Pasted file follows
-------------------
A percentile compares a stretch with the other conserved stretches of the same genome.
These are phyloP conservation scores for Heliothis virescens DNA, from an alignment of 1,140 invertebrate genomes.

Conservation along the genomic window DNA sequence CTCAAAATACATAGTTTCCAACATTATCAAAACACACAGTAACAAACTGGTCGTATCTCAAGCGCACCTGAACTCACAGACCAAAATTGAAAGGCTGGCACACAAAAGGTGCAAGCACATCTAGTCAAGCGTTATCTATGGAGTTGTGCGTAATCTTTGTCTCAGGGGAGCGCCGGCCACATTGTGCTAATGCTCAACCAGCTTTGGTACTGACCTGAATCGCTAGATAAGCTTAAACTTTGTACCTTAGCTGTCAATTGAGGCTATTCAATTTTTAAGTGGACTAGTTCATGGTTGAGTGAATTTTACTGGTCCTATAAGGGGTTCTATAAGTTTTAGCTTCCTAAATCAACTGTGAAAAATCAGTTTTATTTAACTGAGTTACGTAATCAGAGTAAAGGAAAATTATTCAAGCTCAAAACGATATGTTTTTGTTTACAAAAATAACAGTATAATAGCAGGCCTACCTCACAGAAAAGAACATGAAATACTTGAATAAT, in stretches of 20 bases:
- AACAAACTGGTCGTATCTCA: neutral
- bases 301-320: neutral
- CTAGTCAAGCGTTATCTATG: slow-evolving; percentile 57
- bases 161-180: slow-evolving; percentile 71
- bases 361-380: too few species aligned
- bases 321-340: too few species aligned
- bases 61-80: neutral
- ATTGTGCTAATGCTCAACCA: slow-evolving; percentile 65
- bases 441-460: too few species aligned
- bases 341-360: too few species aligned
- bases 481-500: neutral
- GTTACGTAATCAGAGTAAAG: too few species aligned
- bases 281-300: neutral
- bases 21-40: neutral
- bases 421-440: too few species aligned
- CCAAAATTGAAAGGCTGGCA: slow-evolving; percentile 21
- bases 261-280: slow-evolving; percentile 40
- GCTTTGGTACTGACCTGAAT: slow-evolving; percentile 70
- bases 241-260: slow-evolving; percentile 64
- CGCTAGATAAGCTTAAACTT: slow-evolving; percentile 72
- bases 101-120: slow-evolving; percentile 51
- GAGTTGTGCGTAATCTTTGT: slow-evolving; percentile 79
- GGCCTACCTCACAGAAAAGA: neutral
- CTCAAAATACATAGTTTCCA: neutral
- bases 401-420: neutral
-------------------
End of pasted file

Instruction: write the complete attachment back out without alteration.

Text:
A percentile compares a stretch with the other conserved stretches of the same genome.
These are phyloP conservation scores for Heliothis virescens DNA, from an alignment of 1,140 invertebrate genomes.

Conservation along the genomic window DNA sequence CTCAAAATACATAGTTTCCAACATTATCAAAACACACAGTAACAAACTGGTCGTATCTCAAGCGCACCTGAACTCACAGACCAAAATTGAAAGGCTGGCACACAAAAGGTGCAAGCACATCTAGTCAAGCGTTATCTATGGAGTTGTGCGTAATCTTTGTCTCAGGGGAGCGCCGGCCACATTGTGCTAATGCTCAACCAGCTTTGGTACTGACCTGAATCGCTAGATAAGCTTAAACTTTGTACCTTAGCTGTCAATTGAGGCTATTCAATTTTTAAGTGGACTAGTTCATGGTTGAGTGAATTTTACTGGTCCTATAAGGGGTTCTATAAGTTTTAGCTTCCTAAATCAACTGTGAAAAATCAGTTTTATTTAACTGAGTTACGTAATCAGAGTAAAGGAAAATTATTCAAGCTCAAAACGATATGTTTTTGTTTACAAAAATAACAGTATAATAGCAGGCCTACCTCACAGAAAAGAACATGAAATACTTGAATAAT, in stretches of 20 bases:
- AACAAACTGGTCGTATCTCA: neutral
- bases 301-320: neutral
- CTAGTCAAGCGTTATCTATG: slow-evolving; percentile 57
- bases 161-180: slow-evolving; percentile 71
- bases 361-380: too few species aligned
- bases 321-340: too few species aligned
- bases 61-80: neutral
- ATTGTGCTAATGCTCAACCA: slow-evolving; percentile 65
- bases 441-460: too few species aligned
- bases 341-360: too few species aligned
- bases 481-500: neutral
- GTTACGTAATCAGAGTAAAG: too few species aligned
- bases 281-300: neutral
- bases 21-40: neutral
- bases 421-440: too few species aligned
- CCAAAATTGAAAGGCTGGCA: slow-evolving; percentile 21
- bases 261-280: slow-evolving; percentile 40
- GCTTTGGTACTGACCTGAAT: slow-evolving; percentile 70
- bases 241-260: slow-evolving; percentile 64
- CGCTAGATAAGCTTAAACTT: slow-evolving; percentile 72
- bases 101-120: slow-evolving; percentile 51
- GAGTTGTGCGTAATCTTTGT: slow-evolving; percentile 79
- GGCCTACCTCACAGAAAAGA: neutral
- CTCAAAATACATAGTTTCCA: neutral
- bases 401-420: neutral